I ordered the brass pipes from McMurray Metals Company in Texas. They were, by far, the best price I could find. The pipes are solid brass and 1 1/2" in diameter with a side wall thickness of 1/8". Total cost was about $140. These are stout heavy pipes . . . and they need to be as they not only support the table but also serve as primary hand-hold/grab bar when moving through the boat. They have to be able to take a persons full weight if the boat lurches and one is thrown against them or grabs hold to keep from been thrown off one's feet.
I installed two solid brass stanchions in the saloon that will support the table. There is nothing dark or dreary about the inside of the Far Reach.
To install the pipes I first had to determine exactly where they needed to be positioned. I decided the simplest and strongest way to attach them would be to through-bolt the bottom end of the pipes to the cabin sole cross beams and secure the upper end in pipe flanges screwed into the overhead. The location of the cross beams would, of course, influence how far apart they could be spaced (they ended up 38" apart). However, the overhead is just 1/4" plywood and there is a 3/4" gap between the plywood panels and the underside of the deck. Last year, I installed 1/2" AP closed cell foam as additional insulation between the two layers. I would need to beef up the overhead panels if the pipes were going to be fasten to them. Also, because I wanted to install the pipes off the centerline, the pads between the pipe flange and the panels would have to be scribed to fit the camber of the cabin top. I made those pads, from mahogany, first and temporarily fastened the flanges to the pads. I cut the pipes a little long, removed the cabin sole, and test fit them in position making sure they were plumb. Gayle and I discussed the location and I left them clamped overnight. Satisfied they were in the right place, the next day, I carefully marked the location and removed the pipes and the overhead panels. Next, I cut out some of the insulation and made hardwood spacer pads that fit perfectly between the underside of the deck and the inside surface of the plywood overhead panel. I wiped the fiberglass down and then drilled some 1/4" holes into the underside of the deck. I mixed up some thickened epoxy and then pressed the hardwood pads in place. My thinking was the thickened epoxy would be forced up into the holes and create a stronger bond. I heavily filleted around the edges of the hardwood pads and left them overnight to cure.
Next day, I reinstalled the overhead panels and aligned the mahogany pads with the marks on the overhead and temporarily fastened the flanges in place. With the hardwood spacer pads in place I can tightened down on the mahogany pad/pipe flange without fear of distorting or crushing the plywood overhead panels. There is a #14 screw in the center of the mahogany pad that goes through the overhead panel and into the hardwood spacer. The three screws of the pipe flange are #10 SS 1 1/2" long that pass through the mahogany pad, the overhead panel, and into the hard wood spacer. I previously marked the bottom of the pipe and cut it so it stops about 3/4" above the water tanks that are under the cabin sole. I drilled a 3/8" hole through the pipe and the cross beam that supports the cabin sole. I then installed a 3 1/2" hex head bolt with SS nylon locking nut. The bolt has full shoulders and with the 1/8" pipe sidewalls I think this is a very strong arrangement. Then, I marked the temporarily plywood cabin sole (the finished sole will be 7/8" thick black walnut) and used a 2" hole saw to cut holes for the stanchions. Then, I ripped the plywood sole right through the center of the hole on my table saw and dropped them into place.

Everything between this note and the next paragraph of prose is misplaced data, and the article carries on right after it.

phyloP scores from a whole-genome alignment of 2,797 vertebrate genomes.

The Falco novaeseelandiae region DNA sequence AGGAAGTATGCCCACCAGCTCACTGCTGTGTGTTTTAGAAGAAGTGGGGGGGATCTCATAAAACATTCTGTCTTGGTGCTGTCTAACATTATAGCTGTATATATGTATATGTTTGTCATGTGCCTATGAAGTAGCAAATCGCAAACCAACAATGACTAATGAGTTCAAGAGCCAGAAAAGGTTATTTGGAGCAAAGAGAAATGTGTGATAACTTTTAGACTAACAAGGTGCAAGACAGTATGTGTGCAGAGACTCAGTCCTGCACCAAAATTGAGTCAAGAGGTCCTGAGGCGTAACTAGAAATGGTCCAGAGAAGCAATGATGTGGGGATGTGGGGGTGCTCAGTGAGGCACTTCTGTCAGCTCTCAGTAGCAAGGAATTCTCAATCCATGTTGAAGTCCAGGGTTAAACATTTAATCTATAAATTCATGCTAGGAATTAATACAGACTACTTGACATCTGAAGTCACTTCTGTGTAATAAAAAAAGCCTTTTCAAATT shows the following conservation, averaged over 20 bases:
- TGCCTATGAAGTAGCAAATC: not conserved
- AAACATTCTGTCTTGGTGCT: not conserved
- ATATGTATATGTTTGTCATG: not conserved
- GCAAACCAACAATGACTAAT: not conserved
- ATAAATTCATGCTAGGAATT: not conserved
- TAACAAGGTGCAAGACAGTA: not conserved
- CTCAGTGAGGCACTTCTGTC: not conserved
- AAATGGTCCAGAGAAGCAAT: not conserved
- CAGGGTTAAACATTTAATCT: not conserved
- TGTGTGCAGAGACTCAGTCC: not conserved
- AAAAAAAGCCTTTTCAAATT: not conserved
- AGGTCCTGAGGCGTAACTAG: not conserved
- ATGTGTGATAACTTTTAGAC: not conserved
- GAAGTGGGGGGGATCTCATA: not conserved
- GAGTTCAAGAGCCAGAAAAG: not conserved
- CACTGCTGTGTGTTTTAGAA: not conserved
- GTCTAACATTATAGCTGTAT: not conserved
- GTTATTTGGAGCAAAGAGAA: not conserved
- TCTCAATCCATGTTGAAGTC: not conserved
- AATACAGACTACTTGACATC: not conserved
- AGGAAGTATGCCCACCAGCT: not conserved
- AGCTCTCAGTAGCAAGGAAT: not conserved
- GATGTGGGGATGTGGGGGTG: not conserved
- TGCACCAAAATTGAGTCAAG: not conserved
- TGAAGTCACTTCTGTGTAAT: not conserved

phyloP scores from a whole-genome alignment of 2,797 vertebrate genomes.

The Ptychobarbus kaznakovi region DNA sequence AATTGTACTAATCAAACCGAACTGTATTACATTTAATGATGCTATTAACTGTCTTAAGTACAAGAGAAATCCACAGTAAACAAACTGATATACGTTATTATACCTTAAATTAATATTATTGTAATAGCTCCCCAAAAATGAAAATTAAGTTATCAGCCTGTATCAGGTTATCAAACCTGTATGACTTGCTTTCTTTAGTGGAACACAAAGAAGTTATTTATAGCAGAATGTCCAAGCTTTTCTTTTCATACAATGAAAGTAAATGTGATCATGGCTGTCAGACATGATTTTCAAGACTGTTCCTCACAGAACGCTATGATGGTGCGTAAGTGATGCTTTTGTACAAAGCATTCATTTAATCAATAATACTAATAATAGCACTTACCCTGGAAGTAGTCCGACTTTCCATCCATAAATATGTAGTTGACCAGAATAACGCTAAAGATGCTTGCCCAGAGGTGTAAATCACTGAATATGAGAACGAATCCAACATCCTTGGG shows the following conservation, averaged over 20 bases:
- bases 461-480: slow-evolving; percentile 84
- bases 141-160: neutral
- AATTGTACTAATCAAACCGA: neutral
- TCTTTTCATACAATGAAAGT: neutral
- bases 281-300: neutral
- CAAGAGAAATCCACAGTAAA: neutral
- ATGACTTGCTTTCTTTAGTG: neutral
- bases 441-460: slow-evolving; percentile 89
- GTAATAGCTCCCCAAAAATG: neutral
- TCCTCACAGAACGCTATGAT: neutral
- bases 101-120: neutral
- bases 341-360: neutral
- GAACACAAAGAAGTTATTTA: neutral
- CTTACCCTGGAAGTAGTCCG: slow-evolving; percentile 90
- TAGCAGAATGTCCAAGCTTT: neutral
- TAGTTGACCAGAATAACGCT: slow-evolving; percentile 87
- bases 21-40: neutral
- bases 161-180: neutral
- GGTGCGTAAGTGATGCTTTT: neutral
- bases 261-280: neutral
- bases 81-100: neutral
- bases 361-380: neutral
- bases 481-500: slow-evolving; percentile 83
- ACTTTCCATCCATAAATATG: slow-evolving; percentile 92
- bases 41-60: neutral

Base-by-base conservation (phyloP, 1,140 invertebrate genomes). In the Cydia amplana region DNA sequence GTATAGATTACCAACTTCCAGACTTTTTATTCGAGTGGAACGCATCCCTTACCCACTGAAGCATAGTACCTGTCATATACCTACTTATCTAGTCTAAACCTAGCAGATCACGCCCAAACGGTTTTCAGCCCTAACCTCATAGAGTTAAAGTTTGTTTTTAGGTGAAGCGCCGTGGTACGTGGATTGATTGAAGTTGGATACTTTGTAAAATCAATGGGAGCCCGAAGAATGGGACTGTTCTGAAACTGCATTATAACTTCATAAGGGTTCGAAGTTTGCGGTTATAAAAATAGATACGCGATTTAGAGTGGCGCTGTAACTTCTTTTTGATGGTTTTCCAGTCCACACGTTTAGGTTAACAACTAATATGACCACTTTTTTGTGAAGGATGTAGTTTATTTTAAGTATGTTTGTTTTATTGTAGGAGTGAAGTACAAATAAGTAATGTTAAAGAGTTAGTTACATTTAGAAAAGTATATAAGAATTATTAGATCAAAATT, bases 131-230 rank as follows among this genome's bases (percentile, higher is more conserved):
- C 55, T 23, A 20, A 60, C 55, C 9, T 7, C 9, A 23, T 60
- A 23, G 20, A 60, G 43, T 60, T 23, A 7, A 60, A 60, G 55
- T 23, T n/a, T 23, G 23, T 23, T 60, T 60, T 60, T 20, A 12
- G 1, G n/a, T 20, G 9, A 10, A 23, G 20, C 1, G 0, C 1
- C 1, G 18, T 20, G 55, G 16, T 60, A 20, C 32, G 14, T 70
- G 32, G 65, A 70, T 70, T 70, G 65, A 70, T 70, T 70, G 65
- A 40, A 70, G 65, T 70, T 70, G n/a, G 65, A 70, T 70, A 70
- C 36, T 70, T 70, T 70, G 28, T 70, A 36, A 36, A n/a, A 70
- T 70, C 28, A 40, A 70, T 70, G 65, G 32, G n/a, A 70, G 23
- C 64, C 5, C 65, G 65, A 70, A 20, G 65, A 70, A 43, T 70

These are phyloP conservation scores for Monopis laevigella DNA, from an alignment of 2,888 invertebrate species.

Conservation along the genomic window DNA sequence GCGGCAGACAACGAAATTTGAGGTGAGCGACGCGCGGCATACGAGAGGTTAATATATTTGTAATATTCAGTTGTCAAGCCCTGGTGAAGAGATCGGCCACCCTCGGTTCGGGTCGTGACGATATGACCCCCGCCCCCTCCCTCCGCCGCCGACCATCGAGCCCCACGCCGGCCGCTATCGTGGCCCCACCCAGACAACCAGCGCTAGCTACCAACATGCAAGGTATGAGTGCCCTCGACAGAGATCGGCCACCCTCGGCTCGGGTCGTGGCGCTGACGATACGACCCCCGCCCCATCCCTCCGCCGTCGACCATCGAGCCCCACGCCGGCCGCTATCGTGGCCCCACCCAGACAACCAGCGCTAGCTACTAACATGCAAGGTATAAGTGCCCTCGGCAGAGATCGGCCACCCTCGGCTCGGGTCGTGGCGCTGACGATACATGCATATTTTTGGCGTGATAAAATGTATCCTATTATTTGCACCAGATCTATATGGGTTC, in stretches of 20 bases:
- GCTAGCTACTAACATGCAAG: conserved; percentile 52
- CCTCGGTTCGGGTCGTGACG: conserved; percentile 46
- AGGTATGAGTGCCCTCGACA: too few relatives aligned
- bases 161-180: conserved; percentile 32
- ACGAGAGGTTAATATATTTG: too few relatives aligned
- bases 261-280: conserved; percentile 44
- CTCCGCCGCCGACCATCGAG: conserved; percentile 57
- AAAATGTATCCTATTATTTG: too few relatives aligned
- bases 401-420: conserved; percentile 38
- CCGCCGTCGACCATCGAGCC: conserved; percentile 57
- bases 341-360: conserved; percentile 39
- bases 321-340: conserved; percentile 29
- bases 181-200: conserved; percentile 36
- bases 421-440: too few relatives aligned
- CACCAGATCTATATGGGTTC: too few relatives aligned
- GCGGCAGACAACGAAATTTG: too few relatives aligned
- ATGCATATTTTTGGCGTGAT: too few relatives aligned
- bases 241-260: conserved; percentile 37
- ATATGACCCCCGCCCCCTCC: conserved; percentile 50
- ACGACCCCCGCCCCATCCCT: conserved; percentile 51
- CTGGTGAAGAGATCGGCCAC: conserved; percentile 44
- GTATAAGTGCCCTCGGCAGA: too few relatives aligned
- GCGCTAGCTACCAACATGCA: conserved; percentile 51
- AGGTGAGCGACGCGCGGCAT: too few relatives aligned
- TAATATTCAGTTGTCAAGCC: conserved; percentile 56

I think this system provides a lot more room in the boat than the original double drop leaf table that came with the Far Reach. A centerline drop leaf table leaves you no place to put your feet when the table is in the down position. Interestingly, as heavy as the pipes are (about 14 lbs each) I believe I also saved some weight as the original table is much heavier. Another advantage to this system is the vertical pipes are a much more convenient hand hold--especially for my kids that would have been able to reach the original overhead grab bar. I suspect this system adds some additional strength to the cabin top as well.